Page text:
Wednesday, June 12, 2024

Told ya! INFLATION WATCH tells us things are under control. So why are rates still high?

I've been predicting a low number for inflation in May, given the plateauing and then decline in gas prices, along with no significant changes in prices at the stores. And sure enough, look what the Consumer Price Index report told us this morning!

Even better is the fact that it was the 4th straight month that food at home (groceries, generally) did not increase, with prices for dairy products and nonalcoholic beverages falling in May. The only chronic increases remain in shelter (up 0.4% in May, 5.4% in the last 12 months) and auto insurance (up 20.3% in the last 12 months, although it did go down 0.1% in May after two sizable increases in March and April.

The flat CPI also means we had strong increases in real average hourly earnings, which went up by 0.5% in May, and reversed the downward trend of the last 3 months.

And it increased the inflation-adjusted growth in wages that we've seen in wages compared to what we had during what Donald Trump called the "greatest economy ever." Aka, before the COVID pandemic broke out.

Seems like a good economy but not one that's overheating, with inflation staying at a manageable level. A perfect scenario for the Federal Reserve to reduce interest rates from the 23-year highs that they sit at today.

And yet later this afternoon...

Frustrating stuff, especially since starting to lower rates would likely encourage more homeowners to be open to putting their homes on the market, and likely limit the increases in housing prices that are one of the few real headwinds in this economy.

I guess we'll have to hope for more sanguine inflation news for the June CPI report. And given how several chain stores have announced price cuts in recent weeks, and that gas prices are now under $3 in parts of Madison, it's set up to be a tame number. Hopefully that would be the final push that the Fed needs to stop chasing the ghosts of 2022's inflation, and have an interest rate policy that is in line with the reality of 2024's America.

Tuesday, June 11, 2024

Wisconsin wages going in the right direction

Saw this interesting headline yesterday.

The June 5 report from payroll company ADP shows that the median annual pay in Wisconsin in May reached $59,000, up 5.3% from a year ago. That slightly beat out the nationwide median pay of $58,300 and 5% increases.

ADP’s report uses salary data from about 10 million employees over a 12-month period to calculate the data, it said in a media release....

That same report showed that, nationally, people who change jobs saw higher spikes than those who stayed in their jobs. While stayers got a 5% increase, those who switched jobs got a 7.8% increase.
Pretty good news for workers in this state, and all the more impressive when you dig into the report, and see that Wisconsin's 5.3% increase in median wage among its cohort of workers who stay at their jobs outpaces every other state in the Midwest.

Median annual pay increase, ADP Report, May 2024
Wis. +5.3%
Minn +5.1%
Ind. +5.0%
Mich +4.9%
Ohio +4.7%
Iowa +4.6%
Ill. +4.3%

That came a few days after the Quarterly Census of Employment and Wages (QCEW) gave a rundown of year-over-year growth at the end 2023 for the average weekly wage in all counties in the US, including Wisconsin. The QCEW said average weekly wages grew by 3.6% nationwide and 3.9% in Wisconsin, placing the state 2nd in the Midwest (just behind Iowa's 4.0% increase).

If you move that back to the end of 2019 (before the COVID pandemic), Wisconsin's average weekly wage grew by 20.76% over that four-year time period, beating the 19.37% increase in the Consumer Price Index over the same time, and just below the 21.09% increase in the US. And much like with job growth, there was wide variation among Wisconsin counties in wage growth over those 4 years, with the fastest growth happening in lower-wage rural counties (with the exception of Kenosha and St Croix Counties).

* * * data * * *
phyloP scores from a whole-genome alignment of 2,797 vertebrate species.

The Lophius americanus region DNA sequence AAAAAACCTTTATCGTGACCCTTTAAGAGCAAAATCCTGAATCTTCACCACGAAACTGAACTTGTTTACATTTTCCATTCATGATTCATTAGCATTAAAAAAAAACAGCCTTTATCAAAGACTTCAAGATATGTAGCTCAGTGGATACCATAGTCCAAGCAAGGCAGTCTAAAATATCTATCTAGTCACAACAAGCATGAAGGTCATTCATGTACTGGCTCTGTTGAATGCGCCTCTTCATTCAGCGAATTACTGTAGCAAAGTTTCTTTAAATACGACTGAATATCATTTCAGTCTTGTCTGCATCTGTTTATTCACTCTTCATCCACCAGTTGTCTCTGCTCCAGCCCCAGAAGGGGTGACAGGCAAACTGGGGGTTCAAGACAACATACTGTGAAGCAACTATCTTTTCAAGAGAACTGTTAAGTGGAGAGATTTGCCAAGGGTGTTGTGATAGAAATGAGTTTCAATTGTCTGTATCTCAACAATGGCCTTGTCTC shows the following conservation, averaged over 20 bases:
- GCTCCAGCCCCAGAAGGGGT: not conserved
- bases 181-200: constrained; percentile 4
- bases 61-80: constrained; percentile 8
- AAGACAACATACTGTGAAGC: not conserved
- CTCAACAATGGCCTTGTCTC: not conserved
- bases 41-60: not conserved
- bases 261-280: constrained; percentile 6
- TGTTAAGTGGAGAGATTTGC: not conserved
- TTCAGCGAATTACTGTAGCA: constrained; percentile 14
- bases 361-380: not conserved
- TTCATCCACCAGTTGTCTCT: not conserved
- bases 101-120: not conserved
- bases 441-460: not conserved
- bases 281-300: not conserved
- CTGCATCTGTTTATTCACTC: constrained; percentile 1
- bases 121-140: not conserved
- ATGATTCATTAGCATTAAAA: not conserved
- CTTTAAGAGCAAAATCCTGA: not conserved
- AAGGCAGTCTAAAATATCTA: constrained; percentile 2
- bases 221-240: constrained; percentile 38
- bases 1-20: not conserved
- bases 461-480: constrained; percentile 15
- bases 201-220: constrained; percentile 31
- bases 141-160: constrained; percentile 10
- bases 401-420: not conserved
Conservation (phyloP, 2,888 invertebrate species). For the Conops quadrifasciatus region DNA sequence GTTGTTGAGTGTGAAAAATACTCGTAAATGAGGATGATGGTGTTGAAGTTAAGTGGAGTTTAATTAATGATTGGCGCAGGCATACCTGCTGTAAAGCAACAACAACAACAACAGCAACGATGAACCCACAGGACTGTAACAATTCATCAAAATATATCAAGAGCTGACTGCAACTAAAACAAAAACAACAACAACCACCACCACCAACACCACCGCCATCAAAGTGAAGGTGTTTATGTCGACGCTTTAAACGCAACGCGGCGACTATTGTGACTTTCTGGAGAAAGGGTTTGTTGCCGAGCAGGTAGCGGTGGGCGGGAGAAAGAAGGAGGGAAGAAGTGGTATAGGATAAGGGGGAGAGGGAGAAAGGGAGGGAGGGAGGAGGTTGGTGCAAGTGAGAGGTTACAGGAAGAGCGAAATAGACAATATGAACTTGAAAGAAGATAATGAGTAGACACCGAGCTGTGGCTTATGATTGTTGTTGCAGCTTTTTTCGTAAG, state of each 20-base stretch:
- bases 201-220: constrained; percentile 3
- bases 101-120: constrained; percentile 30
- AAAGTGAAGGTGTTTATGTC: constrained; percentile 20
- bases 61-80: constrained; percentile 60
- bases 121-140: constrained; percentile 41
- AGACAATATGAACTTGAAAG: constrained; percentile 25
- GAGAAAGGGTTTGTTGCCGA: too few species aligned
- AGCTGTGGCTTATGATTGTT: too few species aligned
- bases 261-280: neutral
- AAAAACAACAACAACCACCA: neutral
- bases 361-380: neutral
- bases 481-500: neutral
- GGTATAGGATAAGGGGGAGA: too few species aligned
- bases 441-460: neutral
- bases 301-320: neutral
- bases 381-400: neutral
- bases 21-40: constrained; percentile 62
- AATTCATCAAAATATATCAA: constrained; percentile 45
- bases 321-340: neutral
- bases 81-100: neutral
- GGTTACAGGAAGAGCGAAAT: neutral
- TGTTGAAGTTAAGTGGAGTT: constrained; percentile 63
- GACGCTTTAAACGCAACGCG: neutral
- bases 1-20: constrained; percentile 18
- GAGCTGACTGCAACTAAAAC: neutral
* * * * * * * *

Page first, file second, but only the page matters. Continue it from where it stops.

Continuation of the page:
The Wisconsin counties that lag for wage growth also are largely rural, but they also include 3 counties with UW campuses, along with Waukesha County.

Yes, it's worth noting that Wisconsin's wages still are overall lower than the national average, but it is good to see that growth in 2023 was above the US average and among the best growth in the Midwest. And while not everybody's experience with inflation is the same (especially if housing, food, and gas take up more of your expenses than most people's), but in general, wages in Wisconsin have beaten inflation over the 2019-2023 period. Combine that with more jobs in that time period for the state and the country, and I'd say that's a better situation than we had before COVID became a thing.

Monday, June 10, 2024

Updated "gold standard" numbers show Wis with more jobs vs pre-COVID. But not true everywhere

Late last week, we got the full data set of the "gold standard" of job measurements, the Quarterly Census of Employment and Wages (QCEW). This included all counties in the US, and it went up through December 2023, which makes for a good place to look and see where things stood.

This is especially true since this report marked 4 years from the end of 2019, which was 3 months before businesses started shutting down as the COVID pandemic broke out full-force. And it makes a good checkpoint to see how well the country and states had recovered from the economic damage of the pandemic, if they had.

Nationwide, the QCEW says that the US had 3.23% more jobs at the end of 2023 than they did 4 years prior to that. In Wisconsin, we've grown slower in that time period, as we have for most of the last 20-30 years in both population and job growth, with a 1.19% gain in jobs under the QCEW. But some areas did a lot better than others within our state, particularly on a percentage basis.

The higher-gaining counties for jobs are mostly rural, with SW Wisconsin's Lafayette County leading the way. The exception of exurban counties such as St Croix and Calumet, and the continued growth in Kenosha County.

The counties with the highest percentage of jobs lost between the end of 2019 and 2023 have a lot more in common - a series of rural counties in Western and Central Wisconsin.

On a numbers basis, Dane County continues its trend of leading the way in Wisconsin. The QCEW says the county that includes Madison gained 7,346 jobs in that four-year period, a number that is all the more remarkable because Dane County lost nearly 20,000 in the first year of that time period, due to strong COVID restrictions and a lack of students returning to UW in the Fall of 2020.